Decoded Secret Betrays Berry Weevil

Damage from cranberry weevils

Pinhole-sized access holes in swelling buds mean cranberry weevils laid eggs here. Photo by Zsofia Szendrei

You have to look sharp to see cranberry weevils. Adults are small, and newly hatched larvae are positively tiny. They feed on blueberries as well as cranberries—and lumped together, these crops carry a $200-plus million value each year. The weevils aren’t widespread in North America. “But if you’ve got them,” says César Rodriguez-Saona, “you could take a serious hit.”

Today’s tactics aren’t equal to the threat. In New Jersey, a major center of U.S. blueberry and cranberry production, Rutgers University’s Rodriguez-Saona wants answers. Northeastern IPM funding has helped.

Beating the Bushes for Weevils

Scouting for weevils is labor-intensive. Growers use beating sheets on blueberries or sweep nets among cranberries. Lures and traps would save precious time, and time is money. But until Rodriguez-Saona took to the field, no cranberry weevil pheromone had been identified, let alone tested to use in a lure.

Pheromones are the chemical signals insects and other animals emit to guide, attract, alarm, or repel those of their kind. Scientists have found that attraction or aggregation pheromones (“calling all weevils!”) tend to work best on lures. Lures are often combined with traps, making it easier to estimate pest populations.

Each pheromone is really a blend, rather like a perfume. Many species make use of the same basic ingredients, blending them in their own secret way. So the first step in creating a lure is to decode how an insect formulates its proprietary blends.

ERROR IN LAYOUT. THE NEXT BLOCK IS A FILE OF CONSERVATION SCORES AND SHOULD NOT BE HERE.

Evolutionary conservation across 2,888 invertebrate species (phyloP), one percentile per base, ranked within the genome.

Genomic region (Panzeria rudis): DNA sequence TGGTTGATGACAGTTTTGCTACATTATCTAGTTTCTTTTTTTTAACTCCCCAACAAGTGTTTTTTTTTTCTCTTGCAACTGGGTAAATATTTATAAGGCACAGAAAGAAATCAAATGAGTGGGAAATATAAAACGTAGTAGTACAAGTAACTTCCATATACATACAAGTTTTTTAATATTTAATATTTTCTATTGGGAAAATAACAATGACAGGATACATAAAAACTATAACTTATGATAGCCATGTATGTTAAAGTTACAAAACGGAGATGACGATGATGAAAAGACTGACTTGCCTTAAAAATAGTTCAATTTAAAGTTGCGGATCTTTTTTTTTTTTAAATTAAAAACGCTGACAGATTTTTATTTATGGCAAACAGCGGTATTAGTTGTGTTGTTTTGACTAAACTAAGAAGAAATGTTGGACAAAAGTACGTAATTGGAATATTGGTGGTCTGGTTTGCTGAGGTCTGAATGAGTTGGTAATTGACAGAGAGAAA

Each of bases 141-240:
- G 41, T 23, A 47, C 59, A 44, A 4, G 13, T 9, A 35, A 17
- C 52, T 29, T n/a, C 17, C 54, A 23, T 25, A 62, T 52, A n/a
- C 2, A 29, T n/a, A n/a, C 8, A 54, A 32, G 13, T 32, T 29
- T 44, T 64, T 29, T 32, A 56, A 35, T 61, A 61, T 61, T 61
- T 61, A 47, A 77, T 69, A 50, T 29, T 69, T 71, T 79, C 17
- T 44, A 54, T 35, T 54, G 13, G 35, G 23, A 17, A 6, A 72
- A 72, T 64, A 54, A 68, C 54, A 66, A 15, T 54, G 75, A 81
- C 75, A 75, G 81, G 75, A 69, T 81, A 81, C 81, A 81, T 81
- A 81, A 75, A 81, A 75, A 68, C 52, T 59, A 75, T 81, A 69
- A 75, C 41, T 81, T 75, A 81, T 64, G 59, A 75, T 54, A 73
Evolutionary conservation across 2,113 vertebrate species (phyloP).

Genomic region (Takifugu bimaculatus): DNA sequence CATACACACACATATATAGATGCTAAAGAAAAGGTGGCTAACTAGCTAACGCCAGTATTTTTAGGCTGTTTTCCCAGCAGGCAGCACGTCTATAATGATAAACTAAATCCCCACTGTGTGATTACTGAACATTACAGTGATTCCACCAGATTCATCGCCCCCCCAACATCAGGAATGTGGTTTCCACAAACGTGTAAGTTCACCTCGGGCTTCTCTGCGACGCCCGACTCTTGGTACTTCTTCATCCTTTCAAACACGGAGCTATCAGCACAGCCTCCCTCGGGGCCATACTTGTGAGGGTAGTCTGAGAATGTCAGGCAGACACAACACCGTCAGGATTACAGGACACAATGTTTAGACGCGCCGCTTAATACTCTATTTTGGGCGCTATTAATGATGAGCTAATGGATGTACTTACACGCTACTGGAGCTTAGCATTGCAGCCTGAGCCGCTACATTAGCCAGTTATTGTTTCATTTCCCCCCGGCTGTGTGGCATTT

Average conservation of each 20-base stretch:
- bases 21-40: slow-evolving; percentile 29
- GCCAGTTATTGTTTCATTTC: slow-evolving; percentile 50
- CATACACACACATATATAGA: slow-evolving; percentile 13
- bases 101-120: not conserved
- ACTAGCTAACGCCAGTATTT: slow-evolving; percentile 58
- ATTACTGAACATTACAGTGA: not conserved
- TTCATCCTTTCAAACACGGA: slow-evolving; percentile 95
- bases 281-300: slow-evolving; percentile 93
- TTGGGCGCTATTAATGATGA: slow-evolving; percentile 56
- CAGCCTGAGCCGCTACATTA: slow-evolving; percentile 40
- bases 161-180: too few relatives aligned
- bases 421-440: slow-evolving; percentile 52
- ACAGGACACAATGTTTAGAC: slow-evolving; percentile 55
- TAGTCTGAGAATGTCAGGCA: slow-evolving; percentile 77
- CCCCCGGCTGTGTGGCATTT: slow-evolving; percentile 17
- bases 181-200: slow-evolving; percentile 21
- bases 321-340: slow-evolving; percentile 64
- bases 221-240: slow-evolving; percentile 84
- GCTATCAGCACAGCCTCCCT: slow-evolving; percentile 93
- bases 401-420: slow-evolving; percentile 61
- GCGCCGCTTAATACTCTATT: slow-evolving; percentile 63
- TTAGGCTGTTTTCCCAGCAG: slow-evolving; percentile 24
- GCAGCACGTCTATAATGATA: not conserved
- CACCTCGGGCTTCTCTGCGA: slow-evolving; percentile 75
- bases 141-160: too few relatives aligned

In 2008 Rodriguez-Saona, along with Anne Averill at the University of Massachusetts, Zsofia Szendrei at Michigan State, and Hans Alborn at the USDA’s Agricultural Research Service, identified four cranberry weevil pheromone components. Three were emitted only by males. Both males and females produced the fourth.

See No Weevil

In 2009, Rodriguez-Saona mixed several blends for testing. He didn’t know yet which pheromone components (and in what proportions) would prove most attractive. For some pests, a single-compound lure is enough. For others, a blend works best. The hope: through trial and error, to hit on a mix they can’t resist.

Buds on the ground

Buds drop as larvae feed within; they pupate inside the dry, shriveled husks. Photo by Zsofia Szendrei

Soon Rodriguez-Saona’s first generation lures—sticky traps baited with a range of pheromone components—were attracting cranberry weevils. The best-performing lure included the four-component pheromone blend.

Next, Rodriguez-Saona wanted to test his traps in combination with new reduced-risk pesticides such as Avaunt to see if the traps would help growers time these new, “softer” pesticides to have an impact comparable to “grower standard” sprays. So in 2010 he took his traps to four New Jersey blueberry farms.

Results? The current lure needs a bit more adjusting to better attract cranberry weevils. Even so, the research shows that Avaunt provides good cranberry weevil control—and that lures, once improved, could help growers time their spray for greatest effectiveness. Now the current Avaunt label for blueberries is being updated to include cranberry weevil.

Next on the agenda: trials of varying trap colors, designs, placement, and formulations. The goal: to create a combination so compelling it’s a magnet for weevils.

Learn more about Rodriguez-Saona’s project.


The Northeastern IPM Center promotes integrated pest management for reducing risks to human health and the environment. If republishing our news, please acknowledge the source (“From Northeast IPM Insights”) along with a link to our website.